Tegulae and Teratoma Burial from Spain

On the periphery of our period of purview, but darned interesting is a story from LiveScience … here’s a bit in medias res:

[...] Archaeologists found the woman buried in a necropolis near Lleida in the Catalonia region of Spain. They only found a few artefacts buried with her: tiles known as tegulae that had been put over her body to form a gabled roof.

“Tegulae graves were the most common Roman burials. She was not an important or rich person. She had a low socio-economic status,” Armentano explained.

The researchers note in their paper that while it’s possible the woman never experienced symptoms, it’s also possible that, despite the tumor being benign, it ultimately killed her.

“This ovarian teratoma could have been the cause of this woman’s death, because sometimes the development of teratomas results in displacement and functional disturbances of adjacent organs,” the researchers write. They note that infection, hemolytic anemia and pregnancy complications can also occur with an ovarian teratoma, events that could also have caused the woman’s death.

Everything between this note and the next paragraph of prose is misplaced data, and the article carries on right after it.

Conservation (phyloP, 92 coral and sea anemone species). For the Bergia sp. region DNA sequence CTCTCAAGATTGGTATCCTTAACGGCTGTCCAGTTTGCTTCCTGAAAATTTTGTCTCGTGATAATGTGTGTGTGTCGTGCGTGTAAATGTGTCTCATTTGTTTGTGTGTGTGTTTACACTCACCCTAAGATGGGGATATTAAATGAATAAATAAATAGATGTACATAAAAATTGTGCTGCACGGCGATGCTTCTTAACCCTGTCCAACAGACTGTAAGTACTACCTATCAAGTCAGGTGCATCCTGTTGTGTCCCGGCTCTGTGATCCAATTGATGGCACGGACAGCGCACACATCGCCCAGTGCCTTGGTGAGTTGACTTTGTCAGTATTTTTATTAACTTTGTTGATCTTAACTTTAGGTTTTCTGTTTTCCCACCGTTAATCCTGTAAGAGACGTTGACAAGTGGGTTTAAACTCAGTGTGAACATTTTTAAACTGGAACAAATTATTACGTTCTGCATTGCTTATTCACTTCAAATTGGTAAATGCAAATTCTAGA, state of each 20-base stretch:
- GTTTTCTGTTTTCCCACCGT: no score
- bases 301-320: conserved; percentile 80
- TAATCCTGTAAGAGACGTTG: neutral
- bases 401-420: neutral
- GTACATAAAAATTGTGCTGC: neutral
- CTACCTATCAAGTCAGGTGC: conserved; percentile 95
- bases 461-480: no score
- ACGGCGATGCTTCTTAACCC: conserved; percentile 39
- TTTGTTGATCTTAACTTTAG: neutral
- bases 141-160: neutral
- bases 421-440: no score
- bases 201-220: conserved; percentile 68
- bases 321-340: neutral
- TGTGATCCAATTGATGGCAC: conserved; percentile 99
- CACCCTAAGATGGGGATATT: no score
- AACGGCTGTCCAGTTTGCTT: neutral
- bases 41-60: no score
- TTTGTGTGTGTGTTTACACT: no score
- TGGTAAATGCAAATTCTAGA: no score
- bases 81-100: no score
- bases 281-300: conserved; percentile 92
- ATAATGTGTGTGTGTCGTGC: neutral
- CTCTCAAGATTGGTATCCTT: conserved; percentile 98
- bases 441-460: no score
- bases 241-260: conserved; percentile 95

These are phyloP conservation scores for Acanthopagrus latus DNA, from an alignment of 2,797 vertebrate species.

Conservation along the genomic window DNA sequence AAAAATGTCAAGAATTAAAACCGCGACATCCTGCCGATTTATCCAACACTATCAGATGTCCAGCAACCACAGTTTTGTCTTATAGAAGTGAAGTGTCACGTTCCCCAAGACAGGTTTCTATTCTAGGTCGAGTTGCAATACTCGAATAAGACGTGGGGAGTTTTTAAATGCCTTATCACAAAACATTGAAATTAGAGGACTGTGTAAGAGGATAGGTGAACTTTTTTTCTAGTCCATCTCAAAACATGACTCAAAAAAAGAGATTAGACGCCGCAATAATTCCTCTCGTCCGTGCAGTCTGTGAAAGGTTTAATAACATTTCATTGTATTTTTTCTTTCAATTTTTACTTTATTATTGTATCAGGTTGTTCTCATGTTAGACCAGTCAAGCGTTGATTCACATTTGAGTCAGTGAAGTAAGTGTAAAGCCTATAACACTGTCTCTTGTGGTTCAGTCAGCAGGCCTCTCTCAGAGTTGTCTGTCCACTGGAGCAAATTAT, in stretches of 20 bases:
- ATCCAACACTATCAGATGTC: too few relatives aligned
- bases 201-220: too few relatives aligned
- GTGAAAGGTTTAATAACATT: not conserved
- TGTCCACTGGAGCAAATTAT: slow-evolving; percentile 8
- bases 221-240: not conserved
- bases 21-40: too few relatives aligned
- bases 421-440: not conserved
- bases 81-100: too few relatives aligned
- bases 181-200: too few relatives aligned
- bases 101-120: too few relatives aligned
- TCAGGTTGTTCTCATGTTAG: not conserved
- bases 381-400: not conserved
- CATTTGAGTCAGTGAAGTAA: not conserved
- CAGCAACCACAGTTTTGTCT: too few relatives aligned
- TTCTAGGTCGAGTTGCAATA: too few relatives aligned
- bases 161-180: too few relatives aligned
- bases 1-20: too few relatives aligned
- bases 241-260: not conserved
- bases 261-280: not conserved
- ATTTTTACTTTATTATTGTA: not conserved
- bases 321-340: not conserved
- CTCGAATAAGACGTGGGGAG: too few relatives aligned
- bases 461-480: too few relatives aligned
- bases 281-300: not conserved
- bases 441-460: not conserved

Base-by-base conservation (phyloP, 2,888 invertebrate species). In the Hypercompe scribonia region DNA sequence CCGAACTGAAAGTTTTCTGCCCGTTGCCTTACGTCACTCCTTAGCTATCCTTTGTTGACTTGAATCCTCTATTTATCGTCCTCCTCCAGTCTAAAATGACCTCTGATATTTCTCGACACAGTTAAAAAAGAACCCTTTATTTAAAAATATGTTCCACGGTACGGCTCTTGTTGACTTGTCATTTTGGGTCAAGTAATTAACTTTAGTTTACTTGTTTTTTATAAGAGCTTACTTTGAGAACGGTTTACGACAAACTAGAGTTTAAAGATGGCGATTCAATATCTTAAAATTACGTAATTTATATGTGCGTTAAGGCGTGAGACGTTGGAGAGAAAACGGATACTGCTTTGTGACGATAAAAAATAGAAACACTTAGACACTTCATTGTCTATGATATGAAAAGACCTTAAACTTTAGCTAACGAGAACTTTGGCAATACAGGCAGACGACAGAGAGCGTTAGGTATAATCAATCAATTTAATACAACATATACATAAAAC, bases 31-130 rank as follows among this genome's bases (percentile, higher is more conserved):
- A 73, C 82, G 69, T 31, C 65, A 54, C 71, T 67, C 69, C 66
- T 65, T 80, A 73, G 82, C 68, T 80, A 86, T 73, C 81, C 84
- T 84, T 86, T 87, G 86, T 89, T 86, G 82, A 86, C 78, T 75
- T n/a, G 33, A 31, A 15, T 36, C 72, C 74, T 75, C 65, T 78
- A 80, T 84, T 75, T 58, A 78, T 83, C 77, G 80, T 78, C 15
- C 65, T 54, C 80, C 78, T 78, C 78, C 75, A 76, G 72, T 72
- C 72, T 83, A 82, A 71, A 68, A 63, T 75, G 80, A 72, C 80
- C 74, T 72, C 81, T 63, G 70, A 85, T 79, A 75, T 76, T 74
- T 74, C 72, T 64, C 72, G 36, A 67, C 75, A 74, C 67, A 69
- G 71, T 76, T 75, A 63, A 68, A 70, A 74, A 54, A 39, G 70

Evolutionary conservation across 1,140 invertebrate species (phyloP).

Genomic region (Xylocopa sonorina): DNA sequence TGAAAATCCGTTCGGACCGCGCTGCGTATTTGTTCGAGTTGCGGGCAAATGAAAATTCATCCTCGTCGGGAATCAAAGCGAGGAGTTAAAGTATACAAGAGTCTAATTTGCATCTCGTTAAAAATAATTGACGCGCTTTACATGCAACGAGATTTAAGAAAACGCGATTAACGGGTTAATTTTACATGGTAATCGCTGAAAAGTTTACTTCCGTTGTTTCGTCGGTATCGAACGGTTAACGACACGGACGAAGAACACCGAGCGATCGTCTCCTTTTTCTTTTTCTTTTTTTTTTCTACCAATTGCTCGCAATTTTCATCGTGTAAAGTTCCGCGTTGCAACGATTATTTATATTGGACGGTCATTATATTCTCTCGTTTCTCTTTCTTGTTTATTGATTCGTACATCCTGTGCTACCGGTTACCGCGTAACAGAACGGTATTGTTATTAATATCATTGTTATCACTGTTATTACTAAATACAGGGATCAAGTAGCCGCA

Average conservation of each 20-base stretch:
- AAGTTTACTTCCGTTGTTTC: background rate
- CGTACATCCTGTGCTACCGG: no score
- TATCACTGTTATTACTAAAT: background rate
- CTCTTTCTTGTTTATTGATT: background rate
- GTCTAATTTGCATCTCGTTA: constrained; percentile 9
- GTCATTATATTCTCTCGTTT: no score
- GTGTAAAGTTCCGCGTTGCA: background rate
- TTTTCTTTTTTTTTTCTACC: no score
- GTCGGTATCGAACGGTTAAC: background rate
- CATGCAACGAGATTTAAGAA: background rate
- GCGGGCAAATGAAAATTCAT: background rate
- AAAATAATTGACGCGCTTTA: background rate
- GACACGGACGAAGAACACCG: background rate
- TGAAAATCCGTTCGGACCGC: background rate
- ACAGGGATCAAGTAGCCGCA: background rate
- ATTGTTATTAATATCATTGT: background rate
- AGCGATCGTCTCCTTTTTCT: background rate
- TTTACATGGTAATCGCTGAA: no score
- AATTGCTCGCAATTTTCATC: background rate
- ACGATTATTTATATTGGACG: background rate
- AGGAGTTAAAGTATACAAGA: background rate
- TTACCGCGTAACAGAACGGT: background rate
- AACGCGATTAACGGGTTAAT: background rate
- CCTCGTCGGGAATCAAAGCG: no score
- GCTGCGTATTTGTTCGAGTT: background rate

The tumor would not have changed her outward appearance, and researchers can’t tell for certain what affect it had on her, Armentano explained.

“We suppose that, at least during a long part of her life, she was completely unaware of this tumor. Depending on the eventual complications, she could have suffered, but there” is no evidence of this, writes Armentano. “She could have died because of many other causes!”

Despite that uncertainty, historical records do indicate that this woman lived in a time period of great change. King’s College London Professor Peter Heather notes in his book “The Fall of the Roman Empire” (Oxford University Press, 2006) that, by A.D. 411, Spain had been divided between groups known as the Vandals, Suevi and Alans. [...]

via:

The original article has a number of photos … there’s also a slideshow of additional photos which, curiously, doesn’t seem to be linked to from the original article.

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